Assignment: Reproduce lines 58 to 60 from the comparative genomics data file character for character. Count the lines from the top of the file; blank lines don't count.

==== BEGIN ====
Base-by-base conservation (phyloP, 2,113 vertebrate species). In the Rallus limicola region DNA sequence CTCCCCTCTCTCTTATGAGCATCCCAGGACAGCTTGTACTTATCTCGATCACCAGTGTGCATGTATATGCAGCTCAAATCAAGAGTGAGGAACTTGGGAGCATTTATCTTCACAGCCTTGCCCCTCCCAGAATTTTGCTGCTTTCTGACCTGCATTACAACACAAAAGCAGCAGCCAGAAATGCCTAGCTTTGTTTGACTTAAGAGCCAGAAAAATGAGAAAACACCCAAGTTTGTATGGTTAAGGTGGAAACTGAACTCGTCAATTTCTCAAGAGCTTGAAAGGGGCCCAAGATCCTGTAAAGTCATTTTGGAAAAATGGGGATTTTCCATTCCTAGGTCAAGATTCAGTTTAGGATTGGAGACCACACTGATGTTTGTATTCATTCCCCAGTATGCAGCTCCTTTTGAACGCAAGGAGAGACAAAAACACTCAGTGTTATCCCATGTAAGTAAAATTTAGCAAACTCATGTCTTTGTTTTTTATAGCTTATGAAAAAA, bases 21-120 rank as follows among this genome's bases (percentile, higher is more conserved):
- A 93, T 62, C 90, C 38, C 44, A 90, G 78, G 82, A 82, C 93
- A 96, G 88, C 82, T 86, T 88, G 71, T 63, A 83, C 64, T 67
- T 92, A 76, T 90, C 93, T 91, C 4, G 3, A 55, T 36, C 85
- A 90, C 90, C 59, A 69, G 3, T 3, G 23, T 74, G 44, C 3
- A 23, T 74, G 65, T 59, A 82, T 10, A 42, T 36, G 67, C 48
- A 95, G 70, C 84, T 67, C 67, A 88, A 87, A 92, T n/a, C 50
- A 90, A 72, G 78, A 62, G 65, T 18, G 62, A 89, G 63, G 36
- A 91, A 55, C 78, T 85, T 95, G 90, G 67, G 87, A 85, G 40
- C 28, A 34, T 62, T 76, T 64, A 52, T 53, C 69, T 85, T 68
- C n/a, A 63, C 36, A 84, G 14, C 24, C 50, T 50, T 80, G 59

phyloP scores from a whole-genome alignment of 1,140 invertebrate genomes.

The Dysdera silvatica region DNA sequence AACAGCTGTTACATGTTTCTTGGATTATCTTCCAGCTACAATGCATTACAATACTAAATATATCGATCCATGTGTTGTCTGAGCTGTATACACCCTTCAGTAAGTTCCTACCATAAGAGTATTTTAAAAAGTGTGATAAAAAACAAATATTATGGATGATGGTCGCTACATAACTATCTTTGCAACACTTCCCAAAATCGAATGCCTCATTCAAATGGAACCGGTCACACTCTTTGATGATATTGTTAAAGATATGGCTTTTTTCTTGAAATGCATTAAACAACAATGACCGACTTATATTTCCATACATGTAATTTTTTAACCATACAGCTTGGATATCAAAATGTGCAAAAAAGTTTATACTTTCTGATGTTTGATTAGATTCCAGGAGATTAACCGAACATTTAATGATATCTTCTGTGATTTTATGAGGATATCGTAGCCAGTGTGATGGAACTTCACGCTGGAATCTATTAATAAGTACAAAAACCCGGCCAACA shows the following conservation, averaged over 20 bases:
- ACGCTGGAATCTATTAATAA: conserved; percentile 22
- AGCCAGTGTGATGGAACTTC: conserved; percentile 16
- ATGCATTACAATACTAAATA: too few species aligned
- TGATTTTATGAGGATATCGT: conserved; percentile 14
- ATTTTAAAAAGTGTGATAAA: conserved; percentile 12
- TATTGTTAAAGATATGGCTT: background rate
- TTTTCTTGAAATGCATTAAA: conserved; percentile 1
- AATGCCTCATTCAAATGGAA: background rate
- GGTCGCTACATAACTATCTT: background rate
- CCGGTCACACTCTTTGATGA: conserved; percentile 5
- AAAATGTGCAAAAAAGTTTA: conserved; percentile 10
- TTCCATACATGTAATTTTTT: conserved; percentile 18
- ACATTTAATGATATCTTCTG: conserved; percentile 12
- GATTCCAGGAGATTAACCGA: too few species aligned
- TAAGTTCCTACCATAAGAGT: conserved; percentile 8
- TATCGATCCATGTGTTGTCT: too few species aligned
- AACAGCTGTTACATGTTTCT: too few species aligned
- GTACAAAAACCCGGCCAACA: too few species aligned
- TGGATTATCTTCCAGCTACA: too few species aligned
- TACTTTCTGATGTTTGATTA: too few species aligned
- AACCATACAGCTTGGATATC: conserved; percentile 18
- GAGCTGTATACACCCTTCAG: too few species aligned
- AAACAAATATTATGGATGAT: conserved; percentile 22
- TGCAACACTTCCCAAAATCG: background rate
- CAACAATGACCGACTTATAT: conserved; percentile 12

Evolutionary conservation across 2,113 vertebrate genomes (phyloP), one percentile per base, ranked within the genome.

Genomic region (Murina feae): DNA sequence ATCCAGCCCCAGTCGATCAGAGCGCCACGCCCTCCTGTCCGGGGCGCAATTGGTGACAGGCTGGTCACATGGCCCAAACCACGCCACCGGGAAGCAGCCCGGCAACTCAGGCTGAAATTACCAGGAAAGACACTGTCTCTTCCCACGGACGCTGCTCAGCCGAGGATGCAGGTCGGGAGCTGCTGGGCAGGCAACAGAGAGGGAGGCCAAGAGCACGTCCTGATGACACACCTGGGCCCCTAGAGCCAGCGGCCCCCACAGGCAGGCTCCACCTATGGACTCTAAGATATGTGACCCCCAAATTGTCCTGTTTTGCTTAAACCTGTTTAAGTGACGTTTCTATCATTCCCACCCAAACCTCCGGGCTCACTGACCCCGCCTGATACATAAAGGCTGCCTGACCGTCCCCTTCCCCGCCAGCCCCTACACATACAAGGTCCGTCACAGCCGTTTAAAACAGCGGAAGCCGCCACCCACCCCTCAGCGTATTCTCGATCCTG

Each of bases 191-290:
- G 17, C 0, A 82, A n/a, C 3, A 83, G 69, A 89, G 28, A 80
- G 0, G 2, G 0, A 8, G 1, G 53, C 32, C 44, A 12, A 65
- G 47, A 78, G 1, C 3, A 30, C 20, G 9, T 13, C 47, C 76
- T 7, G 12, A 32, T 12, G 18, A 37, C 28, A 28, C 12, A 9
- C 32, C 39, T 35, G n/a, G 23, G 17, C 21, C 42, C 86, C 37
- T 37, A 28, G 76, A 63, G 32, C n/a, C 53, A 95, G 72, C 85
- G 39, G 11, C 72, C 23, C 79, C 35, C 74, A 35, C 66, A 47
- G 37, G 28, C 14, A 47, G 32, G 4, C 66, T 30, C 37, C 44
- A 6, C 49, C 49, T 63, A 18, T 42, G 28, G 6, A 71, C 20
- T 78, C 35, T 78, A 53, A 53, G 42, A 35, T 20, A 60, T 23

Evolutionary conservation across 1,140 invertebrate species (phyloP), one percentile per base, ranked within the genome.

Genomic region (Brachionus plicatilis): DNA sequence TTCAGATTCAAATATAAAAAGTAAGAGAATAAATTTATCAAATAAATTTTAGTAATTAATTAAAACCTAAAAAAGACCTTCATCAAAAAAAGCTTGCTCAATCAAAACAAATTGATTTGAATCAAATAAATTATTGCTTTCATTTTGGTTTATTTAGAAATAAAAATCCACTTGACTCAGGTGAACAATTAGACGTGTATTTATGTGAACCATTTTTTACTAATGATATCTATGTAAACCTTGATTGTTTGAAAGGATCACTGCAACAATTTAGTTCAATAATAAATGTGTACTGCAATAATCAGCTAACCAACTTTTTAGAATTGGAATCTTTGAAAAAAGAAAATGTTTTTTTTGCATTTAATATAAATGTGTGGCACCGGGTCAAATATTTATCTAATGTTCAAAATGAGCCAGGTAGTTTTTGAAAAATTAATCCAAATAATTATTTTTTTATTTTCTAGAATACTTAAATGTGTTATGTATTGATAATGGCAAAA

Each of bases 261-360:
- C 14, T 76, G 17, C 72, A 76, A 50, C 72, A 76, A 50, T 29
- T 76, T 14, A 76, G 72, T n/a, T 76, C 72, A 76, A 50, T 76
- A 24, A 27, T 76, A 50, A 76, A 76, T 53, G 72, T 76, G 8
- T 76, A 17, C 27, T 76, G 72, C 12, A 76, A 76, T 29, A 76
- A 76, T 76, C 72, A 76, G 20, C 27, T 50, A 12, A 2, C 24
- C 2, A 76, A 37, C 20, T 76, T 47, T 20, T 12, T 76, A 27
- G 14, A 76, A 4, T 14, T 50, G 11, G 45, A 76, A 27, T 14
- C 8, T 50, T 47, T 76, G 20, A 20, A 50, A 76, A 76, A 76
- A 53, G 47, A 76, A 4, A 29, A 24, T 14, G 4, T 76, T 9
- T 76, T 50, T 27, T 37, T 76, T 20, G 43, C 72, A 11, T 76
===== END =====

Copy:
- T 76, A 17, C 27, T 76, G 72, C 12, A 76, A 76, T 29, A 76
- A 76, T 76, C 72, A 76, G 20, C 27, T 50, A 12, A 2, C 24
- C 2, A 76, A 37, C 20, T 76, T 47, T 20, T 12, T 76, A 27